Greens put SNP budget at risk by holding out for 60 per cent tax on the rich

Greens co-convener Patrick Harvie wants a 60 pence rate for top earners but says he is ready to compromise. Photograph: John Devlin

Greens co-convener Patrick Harvie wants a 60 pence rate for top earners but says he is ready to compromise. Photograph: John Devlin

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The SNP government is running out of options to find support to get its budget passed after the pro-independence Greens warned they won’t back the current proposals.

Greens co-convener Patrick Harvie insisted there is a “clear need” for new income tax powers to be used. The party backs a 60 pence rate for top earners but is ready to “compromise”.

If the government fails to secure a majority for its budget, the first to include new income tax powers, it could result in an election being called.

The opposition will step up pressure on finance secretary Derek Mackay this week in a Holyrood debate amid anger over the looming £327 million cut to direct council funding. And while the Greens, Labour and Liberal Democrats want to see tax increases to fight austerity, the Tories are demanding that tax rates remain at UK level. The minority SNP government will need other parties to back the plans or abstain.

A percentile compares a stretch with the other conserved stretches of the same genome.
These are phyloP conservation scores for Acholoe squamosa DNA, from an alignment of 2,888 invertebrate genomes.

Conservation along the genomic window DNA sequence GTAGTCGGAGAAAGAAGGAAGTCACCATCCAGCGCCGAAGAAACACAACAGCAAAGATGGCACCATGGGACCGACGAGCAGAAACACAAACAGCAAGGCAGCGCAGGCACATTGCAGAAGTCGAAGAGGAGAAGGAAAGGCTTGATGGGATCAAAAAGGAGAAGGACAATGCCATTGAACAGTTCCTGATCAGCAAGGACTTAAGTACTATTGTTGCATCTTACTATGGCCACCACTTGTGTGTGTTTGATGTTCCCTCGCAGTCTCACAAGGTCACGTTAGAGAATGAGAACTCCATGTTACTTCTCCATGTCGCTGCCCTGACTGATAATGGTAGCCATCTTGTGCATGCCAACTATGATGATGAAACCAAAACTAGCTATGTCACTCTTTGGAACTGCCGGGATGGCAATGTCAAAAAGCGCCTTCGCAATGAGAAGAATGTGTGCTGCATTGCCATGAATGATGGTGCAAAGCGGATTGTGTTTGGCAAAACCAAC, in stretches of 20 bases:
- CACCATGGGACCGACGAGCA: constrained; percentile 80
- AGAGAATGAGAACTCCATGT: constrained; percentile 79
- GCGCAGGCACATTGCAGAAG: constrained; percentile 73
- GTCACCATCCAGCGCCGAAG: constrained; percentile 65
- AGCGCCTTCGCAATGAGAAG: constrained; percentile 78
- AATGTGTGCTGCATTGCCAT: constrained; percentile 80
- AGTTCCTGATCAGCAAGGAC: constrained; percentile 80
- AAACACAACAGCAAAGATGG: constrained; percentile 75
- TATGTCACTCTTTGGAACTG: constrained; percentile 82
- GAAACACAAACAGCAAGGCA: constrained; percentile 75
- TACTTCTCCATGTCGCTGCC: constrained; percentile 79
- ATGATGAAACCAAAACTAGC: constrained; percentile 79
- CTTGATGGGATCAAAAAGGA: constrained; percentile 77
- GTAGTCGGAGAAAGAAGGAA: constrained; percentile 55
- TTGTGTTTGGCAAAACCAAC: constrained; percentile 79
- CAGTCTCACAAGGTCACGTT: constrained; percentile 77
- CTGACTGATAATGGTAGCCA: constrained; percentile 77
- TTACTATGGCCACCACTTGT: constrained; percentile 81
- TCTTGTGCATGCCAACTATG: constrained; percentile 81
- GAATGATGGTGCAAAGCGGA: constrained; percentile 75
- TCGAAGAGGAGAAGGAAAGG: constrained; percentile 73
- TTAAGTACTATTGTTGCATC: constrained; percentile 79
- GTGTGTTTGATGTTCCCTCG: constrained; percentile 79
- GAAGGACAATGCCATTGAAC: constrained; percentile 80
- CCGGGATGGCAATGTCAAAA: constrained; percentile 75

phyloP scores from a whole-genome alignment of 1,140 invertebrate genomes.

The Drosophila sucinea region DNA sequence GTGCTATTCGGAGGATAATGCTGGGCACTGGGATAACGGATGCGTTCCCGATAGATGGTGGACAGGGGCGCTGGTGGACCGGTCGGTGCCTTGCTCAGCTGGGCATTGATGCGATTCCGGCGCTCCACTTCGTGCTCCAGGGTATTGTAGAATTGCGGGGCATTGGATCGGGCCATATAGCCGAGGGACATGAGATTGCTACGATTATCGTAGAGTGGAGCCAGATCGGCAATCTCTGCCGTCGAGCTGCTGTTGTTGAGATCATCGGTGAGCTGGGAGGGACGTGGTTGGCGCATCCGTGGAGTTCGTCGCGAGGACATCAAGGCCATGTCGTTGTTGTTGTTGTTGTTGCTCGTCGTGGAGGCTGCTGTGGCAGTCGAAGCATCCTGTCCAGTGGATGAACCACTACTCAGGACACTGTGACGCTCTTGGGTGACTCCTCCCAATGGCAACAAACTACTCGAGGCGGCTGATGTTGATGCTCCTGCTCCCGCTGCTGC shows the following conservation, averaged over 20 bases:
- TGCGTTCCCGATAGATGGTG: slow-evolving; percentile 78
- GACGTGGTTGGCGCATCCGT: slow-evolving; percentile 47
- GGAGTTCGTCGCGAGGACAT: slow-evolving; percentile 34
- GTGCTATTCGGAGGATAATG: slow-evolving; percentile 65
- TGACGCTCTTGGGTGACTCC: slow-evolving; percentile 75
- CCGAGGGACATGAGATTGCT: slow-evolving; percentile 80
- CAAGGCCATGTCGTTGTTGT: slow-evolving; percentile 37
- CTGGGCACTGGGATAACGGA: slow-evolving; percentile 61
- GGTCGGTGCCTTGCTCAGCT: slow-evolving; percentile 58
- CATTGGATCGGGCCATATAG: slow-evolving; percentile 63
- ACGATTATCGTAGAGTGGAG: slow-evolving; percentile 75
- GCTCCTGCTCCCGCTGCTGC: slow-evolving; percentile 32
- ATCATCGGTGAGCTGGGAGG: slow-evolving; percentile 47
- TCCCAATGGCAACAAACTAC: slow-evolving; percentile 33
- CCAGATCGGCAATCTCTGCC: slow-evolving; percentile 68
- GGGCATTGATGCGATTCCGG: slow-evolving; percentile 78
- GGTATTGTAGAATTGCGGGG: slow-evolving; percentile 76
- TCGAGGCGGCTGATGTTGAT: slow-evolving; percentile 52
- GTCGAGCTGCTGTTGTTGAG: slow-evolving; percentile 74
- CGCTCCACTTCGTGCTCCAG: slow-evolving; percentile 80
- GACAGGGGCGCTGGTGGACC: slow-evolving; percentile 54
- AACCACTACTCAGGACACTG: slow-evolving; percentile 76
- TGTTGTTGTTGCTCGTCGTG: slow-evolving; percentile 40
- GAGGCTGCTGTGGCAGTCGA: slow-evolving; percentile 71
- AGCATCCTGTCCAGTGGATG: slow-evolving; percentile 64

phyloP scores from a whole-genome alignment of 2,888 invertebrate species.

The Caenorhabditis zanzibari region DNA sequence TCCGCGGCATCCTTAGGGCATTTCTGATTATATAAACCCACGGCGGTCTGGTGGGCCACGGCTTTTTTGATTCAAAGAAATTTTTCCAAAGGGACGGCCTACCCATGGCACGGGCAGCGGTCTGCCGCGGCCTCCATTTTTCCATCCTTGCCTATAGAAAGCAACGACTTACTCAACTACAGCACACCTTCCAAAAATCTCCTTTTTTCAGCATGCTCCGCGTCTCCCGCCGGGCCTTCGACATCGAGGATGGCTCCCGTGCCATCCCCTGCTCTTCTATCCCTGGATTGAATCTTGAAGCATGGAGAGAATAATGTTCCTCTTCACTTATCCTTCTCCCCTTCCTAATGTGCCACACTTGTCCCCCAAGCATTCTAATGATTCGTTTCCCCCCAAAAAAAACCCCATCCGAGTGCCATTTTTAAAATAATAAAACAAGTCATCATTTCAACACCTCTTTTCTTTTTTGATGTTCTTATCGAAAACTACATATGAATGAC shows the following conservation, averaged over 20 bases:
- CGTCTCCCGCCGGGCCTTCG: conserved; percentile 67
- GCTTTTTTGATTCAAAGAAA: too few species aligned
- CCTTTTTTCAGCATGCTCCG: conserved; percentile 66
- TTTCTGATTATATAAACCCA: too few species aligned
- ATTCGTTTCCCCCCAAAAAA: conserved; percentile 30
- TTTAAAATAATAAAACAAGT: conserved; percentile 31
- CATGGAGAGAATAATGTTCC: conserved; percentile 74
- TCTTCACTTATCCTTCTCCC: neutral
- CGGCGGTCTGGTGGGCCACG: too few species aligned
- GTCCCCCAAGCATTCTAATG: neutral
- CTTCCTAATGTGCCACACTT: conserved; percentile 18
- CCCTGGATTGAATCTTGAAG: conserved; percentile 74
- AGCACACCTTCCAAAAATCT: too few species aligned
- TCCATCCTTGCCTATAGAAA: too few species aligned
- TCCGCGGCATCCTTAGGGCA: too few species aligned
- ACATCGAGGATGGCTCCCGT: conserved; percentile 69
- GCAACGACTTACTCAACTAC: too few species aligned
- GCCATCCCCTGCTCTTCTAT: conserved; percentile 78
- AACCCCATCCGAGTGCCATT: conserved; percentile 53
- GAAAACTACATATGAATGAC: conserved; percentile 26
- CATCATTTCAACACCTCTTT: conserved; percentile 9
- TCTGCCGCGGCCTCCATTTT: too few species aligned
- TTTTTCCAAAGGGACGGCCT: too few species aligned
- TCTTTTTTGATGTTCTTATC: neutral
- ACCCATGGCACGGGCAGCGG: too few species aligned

The SNP plans would make Scotland the highest taxed part of the UK, by not passing on UK plans to extend the 40p tax threshold to £45,000 from about £43,000 currently.

The Greens included plans to hike income tax to 60p for the very highest earners in their manifesto for the 2016 Holyrood elections – which saw the party increase its number of MSPs from two to six.

“Compromise is going to be needed,” said Harvie. “However, it takes two to reach a compromise and the SNP’s draft budget showed no signs of any effort to work with others.”

Labour has already said it will vote against the budget because of cuts to local government, with leader Kezia Dugdale declaring the budget “cuts into our country’s future”.

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